During World War I, there was a fierce battle in the Argonne Forest in France on the night of May 14, 1918. Two young American soldiers were on sentry duty when about 20 German soldiers approached, hoping to catch the French and American troops unaware.
Private Needham Roberts started to return to the camp to warn the troops, but turned back in order to help his trenchmate, Sergeant Henry Johnson. Pvt. Roberts was hit with a grenade, injuring his arm and hip so that he was unable to be of much assistance in the ensuing fight. He lay in the trench giving hand grenades to Sgt. Johnson to throw at the enemy. But there were too many German soldiers, they were coming from all directions, and our heroes ran out of grenades. So Johnson used his rifle until it jammed and then he used that rifle as a club until it splintered. Then he used his bolo knife.
During this fight, German soldiers were trying to capture the wounded Roberts. But when it was all over, Johnson had killed four and wounded 10-20 of the enemy before they retreated, without a prisoner. Johnson sustained over 20 injuries and spent several weeks in the hospital. His actions earned him the nickname “Black Death”.
This is not a movie script with a well-muscled and well-paid actor (or stuntman) performing choreographed moves for the camera. This was a real life hero, 5’4” and 130 pounds, twenty or twenty-one years old, desperately fighting for his life and for the life of his wounded comrade. Unfortunately, his story also lacks a Hollywood happy ending.
Henry Johnson was a member of the 369th Infantry Regiment, otherwise known as the “Harlem Hellfighters”. Because segregation did not allow them to fight alongside white American soldiers, this unit was working under French military command.
For his actions, Johnson was the first American to receive one of the highest military awards from the French, the Croix de Guerre with Gold Palm. When he returned to the U.S. he participated in a victory parade on 5th Avenue in New York City in 1919. But his military records did not reflect his injuries, so he never received the Purple Heart or disability pay. He had difficulty working due to his injuries, especially the metal plate in his foot. He did some work for the U.S. Army, traveling the country to promote war bonds and encourage recruitment.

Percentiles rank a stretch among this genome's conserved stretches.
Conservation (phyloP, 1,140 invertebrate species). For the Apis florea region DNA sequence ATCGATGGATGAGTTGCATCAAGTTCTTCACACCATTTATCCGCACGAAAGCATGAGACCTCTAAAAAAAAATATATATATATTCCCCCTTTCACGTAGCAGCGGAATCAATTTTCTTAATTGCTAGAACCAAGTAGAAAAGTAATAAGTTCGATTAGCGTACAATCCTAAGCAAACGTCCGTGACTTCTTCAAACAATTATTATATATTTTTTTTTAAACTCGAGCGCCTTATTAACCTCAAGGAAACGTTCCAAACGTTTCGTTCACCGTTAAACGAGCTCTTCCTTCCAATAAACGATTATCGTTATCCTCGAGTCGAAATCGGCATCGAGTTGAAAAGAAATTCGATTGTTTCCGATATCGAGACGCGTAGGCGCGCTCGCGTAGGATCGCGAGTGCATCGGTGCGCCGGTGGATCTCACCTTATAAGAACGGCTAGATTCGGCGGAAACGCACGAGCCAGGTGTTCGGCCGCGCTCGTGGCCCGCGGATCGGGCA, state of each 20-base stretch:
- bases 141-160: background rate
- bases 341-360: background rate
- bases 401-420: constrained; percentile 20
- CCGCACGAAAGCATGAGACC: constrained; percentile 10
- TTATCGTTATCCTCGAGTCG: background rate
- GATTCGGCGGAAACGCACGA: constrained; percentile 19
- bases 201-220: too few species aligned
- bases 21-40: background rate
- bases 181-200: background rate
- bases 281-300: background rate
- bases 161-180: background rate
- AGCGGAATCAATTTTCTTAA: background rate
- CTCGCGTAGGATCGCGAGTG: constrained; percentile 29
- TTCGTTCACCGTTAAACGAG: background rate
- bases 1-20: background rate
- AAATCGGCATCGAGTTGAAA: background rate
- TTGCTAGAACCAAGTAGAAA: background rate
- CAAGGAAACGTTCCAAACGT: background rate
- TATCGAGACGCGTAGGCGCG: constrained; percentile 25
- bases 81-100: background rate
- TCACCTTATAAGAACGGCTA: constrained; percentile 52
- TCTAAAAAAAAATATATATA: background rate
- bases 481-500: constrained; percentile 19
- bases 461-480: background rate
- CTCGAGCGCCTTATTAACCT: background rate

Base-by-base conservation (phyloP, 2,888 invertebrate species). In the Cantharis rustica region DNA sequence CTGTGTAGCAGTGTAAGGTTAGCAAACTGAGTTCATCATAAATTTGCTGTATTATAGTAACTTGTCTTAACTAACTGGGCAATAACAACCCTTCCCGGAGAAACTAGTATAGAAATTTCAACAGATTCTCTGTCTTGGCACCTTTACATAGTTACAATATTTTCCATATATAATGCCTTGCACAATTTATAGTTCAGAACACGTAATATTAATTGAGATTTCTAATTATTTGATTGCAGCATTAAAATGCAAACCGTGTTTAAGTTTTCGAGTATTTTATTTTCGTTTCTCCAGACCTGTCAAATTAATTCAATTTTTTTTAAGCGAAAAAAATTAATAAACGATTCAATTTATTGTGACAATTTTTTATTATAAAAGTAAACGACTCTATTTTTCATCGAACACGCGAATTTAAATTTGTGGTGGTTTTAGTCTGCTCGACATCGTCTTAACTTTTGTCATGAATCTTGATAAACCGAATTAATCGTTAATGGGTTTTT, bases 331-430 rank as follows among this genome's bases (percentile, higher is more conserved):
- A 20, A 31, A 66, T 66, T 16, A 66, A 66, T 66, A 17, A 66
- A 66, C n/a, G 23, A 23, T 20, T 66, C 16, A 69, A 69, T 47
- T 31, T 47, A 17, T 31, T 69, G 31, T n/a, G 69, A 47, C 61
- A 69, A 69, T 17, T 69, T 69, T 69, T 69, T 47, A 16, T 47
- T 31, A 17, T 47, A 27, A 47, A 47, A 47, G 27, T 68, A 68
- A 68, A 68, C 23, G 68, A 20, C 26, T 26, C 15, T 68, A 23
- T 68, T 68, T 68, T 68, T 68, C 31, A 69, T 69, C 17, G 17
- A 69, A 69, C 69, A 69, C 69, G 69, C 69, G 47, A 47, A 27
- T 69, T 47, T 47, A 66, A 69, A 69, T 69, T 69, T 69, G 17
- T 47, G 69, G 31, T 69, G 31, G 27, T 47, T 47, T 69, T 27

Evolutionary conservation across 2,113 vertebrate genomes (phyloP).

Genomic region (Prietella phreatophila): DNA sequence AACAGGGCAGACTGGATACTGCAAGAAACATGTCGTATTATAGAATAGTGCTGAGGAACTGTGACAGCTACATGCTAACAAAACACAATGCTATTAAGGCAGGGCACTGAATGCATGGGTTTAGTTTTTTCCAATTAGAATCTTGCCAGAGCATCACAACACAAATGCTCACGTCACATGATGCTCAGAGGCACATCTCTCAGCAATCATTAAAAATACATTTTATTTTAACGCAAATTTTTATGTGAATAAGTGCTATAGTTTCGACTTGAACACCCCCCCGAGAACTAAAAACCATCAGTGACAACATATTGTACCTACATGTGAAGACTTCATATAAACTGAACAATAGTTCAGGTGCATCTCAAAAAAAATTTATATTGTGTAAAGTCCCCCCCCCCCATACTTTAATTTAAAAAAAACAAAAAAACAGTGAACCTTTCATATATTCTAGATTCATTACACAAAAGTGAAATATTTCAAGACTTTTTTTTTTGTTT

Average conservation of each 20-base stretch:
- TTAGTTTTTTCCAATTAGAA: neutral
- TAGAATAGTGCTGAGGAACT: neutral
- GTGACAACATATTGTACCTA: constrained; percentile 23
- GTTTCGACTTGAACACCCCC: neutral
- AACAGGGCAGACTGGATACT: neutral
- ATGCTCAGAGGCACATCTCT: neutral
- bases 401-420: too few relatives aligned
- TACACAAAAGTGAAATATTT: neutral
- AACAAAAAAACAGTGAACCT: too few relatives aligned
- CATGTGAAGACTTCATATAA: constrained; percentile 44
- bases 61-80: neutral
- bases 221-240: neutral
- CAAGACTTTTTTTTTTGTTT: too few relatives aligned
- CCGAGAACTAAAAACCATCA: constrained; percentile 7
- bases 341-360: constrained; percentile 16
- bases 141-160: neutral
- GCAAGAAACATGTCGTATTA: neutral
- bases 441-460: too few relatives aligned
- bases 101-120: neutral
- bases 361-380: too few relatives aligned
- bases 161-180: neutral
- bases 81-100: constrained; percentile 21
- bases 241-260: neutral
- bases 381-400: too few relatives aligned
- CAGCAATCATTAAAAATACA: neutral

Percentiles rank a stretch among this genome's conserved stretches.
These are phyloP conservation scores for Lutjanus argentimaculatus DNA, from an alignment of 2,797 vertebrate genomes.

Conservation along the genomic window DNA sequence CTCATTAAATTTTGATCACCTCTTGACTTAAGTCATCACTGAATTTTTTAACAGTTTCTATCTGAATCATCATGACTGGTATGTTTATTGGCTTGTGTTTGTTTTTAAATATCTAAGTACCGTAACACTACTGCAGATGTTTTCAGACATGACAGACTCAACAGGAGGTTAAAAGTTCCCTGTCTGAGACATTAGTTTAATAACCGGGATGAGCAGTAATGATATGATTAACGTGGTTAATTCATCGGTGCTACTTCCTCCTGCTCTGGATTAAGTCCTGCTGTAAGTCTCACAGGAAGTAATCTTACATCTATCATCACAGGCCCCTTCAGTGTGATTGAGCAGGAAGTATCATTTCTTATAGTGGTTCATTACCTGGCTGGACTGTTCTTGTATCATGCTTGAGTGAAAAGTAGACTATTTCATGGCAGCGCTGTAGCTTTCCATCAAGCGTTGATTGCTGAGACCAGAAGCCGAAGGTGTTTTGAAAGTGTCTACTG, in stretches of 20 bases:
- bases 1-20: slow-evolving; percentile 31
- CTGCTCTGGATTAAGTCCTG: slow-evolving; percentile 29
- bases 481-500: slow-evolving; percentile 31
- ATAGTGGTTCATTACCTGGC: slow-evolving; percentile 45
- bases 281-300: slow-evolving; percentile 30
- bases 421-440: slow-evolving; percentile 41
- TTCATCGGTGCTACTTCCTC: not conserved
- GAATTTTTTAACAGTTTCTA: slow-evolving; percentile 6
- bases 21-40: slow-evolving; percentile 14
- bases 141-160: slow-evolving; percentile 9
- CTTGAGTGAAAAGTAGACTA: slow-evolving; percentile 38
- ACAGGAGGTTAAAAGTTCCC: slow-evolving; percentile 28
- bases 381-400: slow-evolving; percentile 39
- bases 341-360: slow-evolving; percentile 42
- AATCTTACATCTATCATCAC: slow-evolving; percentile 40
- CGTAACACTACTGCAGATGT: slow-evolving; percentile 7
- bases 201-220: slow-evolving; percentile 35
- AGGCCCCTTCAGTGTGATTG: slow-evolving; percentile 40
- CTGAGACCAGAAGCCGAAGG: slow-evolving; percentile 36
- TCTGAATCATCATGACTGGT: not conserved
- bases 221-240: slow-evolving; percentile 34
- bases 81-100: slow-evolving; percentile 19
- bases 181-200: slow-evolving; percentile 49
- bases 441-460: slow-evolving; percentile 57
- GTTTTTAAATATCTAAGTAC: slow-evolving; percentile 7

Denied a pension and unable to find work, Johnson began drinking heavily and became estranged from his wife and three children. Henry Johnson died in a Veterans Administration hospital in July 1929 at the age of 32. His family assumed he had been buried in a pauper’s grave, but in 2001 his son, Herman Johnson, discovered that his father is buried in Arlington National Cemetery. More than 20 years after Johnson’s battle in the Argonne Forest, his son Herman also served in a segregated American military during World War II as one of the famed Tuskegee Airmen.
Interest in recognizing Johnson’s heroism began in the 1970s, resulting in a statue dedicated to him, and a street, charter school and postal annex that carry his name. In 1996, 78 years after being wounded, Johnson posthumously received the Purple Heart. In 2003, 85 years after his heroic actions, he posthumously received the Distinguished Service Cross, the second highest U.S. military award.
The highest American military award is the Medal of Honor, for acts of valor above and beyond the call of duty. He didn’t receive this award at the time of his actions simply because he was black. So what’s the current delay, almost a century later? What I think I understand from my research is that the voluminous required paperwork is complete and all that stands in the way is a rule that the Medal of Honor must be awarded within five years of the action for which it is being awarded.
There are currently bills in the Senate and the House of Representatives to waive this rule. Those are being included in the defense authorization bill, which Congress is voting on this week. It’ll be interesting to see what happens.